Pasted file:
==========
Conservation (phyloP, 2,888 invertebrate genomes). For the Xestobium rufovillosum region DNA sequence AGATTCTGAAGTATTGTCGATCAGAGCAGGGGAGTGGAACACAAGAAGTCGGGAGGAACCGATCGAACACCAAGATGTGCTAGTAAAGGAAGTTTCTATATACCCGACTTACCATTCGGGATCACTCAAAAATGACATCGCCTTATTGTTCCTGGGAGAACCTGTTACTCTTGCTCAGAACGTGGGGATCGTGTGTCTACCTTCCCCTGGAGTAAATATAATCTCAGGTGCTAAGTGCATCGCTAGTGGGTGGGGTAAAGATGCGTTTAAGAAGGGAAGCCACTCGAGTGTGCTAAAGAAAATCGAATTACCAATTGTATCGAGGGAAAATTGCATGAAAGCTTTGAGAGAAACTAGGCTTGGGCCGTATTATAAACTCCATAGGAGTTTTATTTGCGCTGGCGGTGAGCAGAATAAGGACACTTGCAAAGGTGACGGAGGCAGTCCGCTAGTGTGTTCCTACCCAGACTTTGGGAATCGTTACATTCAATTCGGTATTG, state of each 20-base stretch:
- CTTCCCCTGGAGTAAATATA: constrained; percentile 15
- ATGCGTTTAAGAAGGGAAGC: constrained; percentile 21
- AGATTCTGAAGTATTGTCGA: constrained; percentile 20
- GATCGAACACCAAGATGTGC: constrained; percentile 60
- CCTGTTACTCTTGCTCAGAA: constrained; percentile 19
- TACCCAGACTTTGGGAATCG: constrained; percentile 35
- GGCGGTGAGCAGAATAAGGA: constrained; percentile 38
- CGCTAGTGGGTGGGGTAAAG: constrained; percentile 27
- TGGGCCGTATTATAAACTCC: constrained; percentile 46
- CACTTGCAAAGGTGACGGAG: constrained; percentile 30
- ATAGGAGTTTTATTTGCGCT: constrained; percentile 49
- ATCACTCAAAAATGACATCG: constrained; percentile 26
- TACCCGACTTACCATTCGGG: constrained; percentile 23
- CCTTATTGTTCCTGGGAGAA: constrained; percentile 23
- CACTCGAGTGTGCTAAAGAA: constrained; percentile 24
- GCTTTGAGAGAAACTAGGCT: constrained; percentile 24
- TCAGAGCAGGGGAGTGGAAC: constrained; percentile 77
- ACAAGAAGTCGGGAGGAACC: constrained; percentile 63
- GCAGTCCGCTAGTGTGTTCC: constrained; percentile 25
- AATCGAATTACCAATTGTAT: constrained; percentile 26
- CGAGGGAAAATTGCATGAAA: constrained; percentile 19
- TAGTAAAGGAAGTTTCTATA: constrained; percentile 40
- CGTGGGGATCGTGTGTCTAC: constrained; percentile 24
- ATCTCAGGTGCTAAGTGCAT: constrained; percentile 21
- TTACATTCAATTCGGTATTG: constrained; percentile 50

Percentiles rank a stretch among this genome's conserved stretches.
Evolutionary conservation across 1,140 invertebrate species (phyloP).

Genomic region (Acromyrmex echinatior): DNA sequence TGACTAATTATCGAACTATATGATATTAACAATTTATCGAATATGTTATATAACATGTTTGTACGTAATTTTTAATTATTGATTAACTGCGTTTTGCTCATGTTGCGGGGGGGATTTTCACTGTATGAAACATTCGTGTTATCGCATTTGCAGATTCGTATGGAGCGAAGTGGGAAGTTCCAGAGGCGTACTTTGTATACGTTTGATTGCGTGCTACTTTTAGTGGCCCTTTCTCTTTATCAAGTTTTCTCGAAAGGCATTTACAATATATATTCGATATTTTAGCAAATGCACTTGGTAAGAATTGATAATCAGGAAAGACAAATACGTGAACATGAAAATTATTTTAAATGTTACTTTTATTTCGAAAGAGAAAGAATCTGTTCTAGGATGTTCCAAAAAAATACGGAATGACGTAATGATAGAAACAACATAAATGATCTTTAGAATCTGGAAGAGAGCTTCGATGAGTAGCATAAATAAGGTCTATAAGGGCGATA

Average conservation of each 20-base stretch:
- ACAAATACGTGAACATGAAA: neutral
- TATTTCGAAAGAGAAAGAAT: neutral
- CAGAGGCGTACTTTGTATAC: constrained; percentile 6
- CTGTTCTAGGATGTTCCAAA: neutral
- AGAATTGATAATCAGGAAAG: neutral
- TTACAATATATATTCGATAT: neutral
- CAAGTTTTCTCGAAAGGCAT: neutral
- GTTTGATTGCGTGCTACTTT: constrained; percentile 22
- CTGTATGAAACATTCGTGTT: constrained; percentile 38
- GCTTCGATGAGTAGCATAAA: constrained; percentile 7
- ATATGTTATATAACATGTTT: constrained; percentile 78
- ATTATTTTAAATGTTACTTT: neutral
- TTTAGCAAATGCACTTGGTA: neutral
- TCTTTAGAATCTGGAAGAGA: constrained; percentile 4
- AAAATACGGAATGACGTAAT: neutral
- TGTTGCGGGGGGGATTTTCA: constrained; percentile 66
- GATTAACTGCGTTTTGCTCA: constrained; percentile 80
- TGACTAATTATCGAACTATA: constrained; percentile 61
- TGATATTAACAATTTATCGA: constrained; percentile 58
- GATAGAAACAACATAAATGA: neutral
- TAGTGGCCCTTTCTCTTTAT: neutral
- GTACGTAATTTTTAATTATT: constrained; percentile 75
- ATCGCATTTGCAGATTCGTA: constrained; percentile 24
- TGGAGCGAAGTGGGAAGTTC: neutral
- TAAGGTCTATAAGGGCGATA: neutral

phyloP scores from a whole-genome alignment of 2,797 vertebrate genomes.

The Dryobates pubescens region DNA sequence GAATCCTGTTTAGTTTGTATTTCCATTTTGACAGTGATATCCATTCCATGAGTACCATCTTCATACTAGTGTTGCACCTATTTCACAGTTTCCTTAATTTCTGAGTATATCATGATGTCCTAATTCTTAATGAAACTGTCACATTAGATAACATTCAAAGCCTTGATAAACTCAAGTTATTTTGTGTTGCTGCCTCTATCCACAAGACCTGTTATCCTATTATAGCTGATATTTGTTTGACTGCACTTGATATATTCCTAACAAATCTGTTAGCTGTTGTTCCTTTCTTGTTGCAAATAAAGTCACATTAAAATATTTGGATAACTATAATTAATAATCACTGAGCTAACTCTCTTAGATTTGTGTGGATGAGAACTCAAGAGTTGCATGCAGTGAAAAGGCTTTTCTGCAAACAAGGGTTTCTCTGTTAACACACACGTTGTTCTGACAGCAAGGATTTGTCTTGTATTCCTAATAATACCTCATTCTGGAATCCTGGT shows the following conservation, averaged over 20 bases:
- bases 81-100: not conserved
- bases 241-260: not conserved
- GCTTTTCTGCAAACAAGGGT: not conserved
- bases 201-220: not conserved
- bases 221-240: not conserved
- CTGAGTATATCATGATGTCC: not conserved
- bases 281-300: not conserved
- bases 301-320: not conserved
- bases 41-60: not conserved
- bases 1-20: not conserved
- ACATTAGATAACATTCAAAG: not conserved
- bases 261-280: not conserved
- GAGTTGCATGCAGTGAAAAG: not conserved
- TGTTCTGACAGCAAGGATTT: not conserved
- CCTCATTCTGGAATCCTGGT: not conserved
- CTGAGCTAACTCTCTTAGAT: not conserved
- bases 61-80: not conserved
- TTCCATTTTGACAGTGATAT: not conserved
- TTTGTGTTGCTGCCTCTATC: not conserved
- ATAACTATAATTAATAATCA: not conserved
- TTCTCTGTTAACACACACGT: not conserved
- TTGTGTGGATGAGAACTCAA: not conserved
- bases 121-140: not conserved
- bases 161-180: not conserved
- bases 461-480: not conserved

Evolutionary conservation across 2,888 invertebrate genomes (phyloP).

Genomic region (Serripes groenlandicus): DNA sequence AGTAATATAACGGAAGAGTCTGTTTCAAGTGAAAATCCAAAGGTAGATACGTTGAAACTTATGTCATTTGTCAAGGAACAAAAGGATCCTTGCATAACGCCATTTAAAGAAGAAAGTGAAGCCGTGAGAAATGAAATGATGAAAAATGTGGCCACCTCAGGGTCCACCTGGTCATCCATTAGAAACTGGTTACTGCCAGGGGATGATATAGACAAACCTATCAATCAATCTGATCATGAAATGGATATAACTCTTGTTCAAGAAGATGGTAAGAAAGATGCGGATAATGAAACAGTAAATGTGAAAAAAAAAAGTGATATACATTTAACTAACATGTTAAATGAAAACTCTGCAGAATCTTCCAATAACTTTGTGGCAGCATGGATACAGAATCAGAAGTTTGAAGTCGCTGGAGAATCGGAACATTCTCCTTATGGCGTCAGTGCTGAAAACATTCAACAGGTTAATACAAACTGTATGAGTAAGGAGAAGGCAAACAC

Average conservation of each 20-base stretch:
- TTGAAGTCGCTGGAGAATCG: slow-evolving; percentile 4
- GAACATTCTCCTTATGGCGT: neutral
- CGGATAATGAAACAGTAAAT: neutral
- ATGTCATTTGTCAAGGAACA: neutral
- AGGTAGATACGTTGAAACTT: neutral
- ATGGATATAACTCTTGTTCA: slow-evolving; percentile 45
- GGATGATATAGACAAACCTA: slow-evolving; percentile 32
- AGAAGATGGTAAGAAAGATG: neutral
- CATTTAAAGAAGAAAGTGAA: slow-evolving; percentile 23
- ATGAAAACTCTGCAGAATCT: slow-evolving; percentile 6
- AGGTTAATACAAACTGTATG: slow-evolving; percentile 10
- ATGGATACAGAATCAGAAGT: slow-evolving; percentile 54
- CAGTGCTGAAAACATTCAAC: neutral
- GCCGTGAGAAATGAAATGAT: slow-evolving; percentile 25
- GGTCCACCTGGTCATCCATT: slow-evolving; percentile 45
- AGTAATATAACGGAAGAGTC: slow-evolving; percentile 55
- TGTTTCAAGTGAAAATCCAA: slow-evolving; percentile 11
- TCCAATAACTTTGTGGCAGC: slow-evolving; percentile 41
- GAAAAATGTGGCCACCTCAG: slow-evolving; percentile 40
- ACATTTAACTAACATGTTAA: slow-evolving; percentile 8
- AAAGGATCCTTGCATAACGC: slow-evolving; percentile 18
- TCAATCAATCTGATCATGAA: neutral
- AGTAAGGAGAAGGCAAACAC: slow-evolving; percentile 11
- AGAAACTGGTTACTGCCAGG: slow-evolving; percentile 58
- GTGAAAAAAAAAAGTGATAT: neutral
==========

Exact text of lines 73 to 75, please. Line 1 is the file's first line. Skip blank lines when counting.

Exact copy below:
- CTGAGCTAACTCTCTTAGAT: not conserved
- bases 61-80: not conserved
- TTCCATTTTGACAGTGATAT: not conserved